Expressive Aphasia

Aphasia affects a quarter of a million people in the UK and every year another 20,000 cases will be diagnosed. The condition typically affects older people from their mid sixties onwards although there are some triggers for the condition that can occur in children and younger people.

Aphasia affects the brain and causes problems with communication. It causes difficulties in understanding and using language to communicate. There are five types of aphasia which all affect a patient's ability to understand, read or speak words. Expressive Aphasia is one of these variants.

Aphasia is caused by damage to the brain. There are several known causes but the most common trigger is usually a stroke. Studies have shown that up to 40% of stroke survivors suffer from Aphasia. Other frequently seen causes are injuries to the head, brain tumours or conditions such as Alzheimer's Disease which cause degeneration of the brain over an extended period. Aphasia can also be caused by a brain infection like meningitis or by a neurological problem like epilepsy.

Patients who present with Expressive Aphasia will have no difficulty in thinking of a sentence but will find it very difficult to express themselves. This will affect both spoken language and also written communication. People suffering from a mild form of Expressive Aphasia will simply have trouble finding the correct word to insert in their sentence or may have difficulty in following a complex conversation. Other sufferers who have a more severe form of the condition will find their communication considerably impaired and may find that they are entirely unable to participate in conversations. Symptoms include very slow speech or pauses in dialogue, struggling to think of words or the use of incorrect words in a sentence.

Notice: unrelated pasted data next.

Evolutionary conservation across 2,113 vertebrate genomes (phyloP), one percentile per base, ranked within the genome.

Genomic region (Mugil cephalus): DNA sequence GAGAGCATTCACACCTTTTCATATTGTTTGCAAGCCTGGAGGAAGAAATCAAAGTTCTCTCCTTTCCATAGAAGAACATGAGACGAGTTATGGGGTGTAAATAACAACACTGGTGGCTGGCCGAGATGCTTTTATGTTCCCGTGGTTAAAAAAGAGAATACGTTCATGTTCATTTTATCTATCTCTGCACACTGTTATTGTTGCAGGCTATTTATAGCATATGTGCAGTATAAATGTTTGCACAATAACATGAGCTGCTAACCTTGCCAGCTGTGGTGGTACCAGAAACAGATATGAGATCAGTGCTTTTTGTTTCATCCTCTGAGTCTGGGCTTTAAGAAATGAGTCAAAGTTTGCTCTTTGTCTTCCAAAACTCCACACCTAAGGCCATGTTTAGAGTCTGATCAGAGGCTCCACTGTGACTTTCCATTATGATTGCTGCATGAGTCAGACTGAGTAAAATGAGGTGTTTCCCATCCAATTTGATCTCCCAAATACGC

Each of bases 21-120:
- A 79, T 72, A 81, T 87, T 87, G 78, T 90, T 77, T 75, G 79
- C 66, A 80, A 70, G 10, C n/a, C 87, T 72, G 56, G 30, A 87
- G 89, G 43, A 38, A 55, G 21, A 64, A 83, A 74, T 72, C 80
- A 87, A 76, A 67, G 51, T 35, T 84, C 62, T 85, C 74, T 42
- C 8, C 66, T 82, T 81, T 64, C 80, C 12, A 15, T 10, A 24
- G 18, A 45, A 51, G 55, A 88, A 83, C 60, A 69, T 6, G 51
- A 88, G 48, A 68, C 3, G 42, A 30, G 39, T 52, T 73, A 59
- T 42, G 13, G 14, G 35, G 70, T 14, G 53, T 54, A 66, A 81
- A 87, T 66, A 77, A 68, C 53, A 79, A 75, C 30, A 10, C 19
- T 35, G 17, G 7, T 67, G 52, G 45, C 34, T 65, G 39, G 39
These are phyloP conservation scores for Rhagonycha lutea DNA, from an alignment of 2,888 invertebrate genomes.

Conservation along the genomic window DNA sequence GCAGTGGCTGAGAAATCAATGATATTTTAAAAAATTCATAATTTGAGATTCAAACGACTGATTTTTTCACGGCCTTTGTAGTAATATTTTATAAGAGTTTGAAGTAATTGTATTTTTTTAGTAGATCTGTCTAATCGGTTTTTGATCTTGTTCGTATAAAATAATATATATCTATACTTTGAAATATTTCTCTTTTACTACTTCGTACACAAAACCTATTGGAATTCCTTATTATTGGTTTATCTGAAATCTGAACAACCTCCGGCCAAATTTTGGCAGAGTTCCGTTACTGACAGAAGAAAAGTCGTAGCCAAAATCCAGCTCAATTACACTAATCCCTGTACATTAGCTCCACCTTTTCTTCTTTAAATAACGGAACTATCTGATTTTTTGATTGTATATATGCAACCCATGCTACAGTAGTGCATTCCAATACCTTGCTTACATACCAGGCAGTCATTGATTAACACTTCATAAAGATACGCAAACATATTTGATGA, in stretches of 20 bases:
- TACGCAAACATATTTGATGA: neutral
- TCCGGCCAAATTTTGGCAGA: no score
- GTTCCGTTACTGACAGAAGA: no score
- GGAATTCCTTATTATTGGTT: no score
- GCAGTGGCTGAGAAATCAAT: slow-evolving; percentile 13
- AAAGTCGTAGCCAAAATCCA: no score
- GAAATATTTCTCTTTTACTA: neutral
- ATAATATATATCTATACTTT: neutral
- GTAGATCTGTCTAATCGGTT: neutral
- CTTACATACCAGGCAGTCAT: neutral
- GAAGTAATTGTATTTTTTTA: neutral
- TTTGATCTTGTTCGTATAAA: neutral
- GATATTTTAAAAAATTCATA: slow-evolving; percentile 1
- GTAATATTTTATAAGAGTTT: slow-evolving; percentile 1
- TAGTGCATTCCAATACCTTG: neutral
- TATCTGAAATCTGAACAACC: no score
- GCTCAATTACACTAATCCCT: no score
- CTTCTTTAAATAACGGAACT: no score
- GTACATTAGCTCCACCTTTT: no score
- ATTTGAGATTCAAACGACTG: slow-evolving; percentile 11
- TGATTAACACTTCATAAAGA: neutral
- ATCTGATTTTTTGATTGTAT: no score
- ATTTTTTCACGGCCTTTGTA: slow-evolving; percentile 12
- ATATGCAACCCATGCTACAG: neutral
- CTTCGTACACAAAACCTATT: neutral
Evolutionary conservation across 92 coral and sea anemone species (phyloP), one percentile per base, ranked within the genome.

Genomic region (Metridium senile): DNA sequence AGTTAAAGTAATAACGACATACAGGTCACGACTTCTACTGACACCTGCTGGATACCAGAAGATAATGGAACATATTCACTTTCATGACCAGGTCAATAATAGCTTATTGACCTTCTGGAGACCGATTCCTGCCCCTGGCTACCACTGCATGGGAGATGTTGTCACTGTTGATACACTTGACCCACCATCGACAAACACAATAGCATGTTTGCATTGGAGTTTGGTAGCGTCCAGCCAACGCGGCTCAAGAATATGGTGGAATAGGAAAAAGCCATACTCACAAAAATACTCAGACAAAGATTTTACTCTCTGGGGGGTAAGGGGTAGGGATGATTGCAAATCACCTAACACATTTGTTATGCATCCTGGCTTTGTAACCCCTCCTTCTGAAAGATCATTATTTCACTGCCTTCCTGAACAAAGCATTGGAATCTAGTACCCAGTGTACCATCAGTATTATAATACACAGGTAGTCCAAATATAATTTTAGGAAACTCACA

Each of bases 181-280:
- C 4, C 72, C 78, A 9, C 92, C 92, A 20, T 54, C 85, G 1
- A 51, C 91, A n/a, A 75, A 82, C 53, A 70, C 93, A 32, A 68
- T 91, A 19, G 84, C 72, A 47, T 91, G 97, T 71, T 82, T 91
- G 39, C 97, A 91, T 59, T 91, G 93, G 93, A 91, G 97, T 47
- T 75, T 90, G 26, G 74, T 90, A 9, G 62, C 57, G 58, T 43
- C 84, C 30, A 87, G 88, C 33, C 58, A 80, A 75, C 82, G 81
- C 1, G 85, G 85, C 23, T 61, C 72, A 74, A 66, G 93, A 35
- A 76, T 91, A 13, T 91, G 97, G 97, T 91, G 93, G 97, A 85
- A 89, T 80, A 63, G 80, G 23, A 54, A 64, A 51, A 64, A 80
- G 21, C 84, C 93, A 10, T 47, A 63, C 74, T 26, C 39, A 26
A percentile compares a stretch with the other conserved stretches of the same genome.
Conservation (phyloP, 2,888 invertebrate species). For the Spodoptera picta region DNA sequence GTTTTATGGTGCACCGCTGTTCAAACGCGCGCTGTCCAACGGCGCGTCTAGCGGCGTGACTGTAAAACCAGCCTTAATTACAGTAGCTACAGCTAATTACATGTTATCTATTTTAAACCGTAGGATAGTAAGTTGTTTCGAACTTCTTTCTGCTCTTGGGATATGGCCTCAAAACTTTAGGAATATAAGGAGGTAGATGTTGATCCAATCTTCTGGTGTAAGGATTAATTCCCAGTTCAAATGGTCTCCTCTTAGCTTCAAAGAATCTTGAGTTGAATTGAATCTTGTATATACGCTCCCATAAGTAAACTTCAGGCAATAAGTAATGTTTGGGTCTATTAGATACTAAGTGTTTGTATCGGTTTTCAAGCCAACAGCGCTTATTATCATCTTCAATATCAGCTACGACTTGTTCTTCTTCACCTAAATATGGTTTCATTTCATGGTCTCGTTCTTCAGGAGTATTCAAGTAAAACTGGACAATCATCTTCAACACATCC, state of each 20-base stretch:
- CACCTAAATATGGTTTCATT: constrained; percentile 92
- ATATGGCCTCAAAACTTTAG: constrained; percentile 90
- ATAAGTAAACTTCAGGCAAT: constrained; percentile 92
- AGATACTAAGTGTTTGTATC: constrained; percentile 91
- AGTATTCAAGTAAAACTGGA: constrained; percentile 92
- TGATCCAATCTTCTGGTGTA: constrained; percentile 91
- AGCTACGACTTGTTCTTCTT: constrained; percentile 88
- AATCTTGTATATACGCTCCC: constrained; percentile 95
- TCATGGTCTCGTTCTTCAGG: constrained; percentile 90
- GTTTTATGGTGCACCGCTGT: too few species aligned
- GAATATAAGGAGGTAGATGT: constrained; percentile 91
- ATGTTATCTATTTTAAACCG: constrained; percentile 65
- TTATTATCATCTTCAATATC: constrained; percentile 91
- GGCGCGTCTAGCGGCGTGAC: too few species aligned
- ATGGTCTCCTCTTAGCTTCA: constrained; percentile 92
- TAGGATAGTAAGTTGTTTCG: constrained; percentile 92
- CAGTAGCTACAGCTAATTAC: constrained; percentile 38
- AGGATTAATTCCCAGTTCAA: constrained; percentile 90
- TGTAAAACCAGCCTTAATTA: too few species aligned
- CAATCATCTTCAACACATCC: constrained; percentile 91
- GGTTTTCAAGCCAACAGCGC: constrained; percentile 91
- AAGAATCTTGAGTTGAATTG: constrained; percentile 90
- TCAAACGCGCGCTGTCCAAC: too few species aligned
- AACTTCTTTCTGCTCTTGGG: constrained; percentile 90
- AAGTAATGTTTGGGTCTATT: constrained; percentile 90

If Aphasia is suspected, a patient should be referred to a speech and language therapist who can perform tests to confirm a diagnosis. The patient may be asked to name objects or answer questions. Several scans (MRI, CT or PET scans) can also be taken to investigate the extent of any damage to the brain.

In some cases, Expressive Aphasia will not need any treatment and will eventually rectify itself. Usually, the patient will receive speech therapy to help them to regain some control over the ability to communicate by either helping to restore language skills or by assisting to find alternative communication methods. Research is currently ongoing into the use of medications to treat the condition. Treatment will depend on the severity of the condition and other contributing health factors.

Speech and language therapy will often include group therapies, repeating words and sentences and matching words to objects. It will also help the patient to make the most of other communication methods such as gestures, communication charts or computer generated voice aids.

Expressive Aphasia can be very frustrating and upsetting so relatives and carers may need to take advice on the best way to communicate with their loved one. Patience and understanding are essential in facilitating effective communication.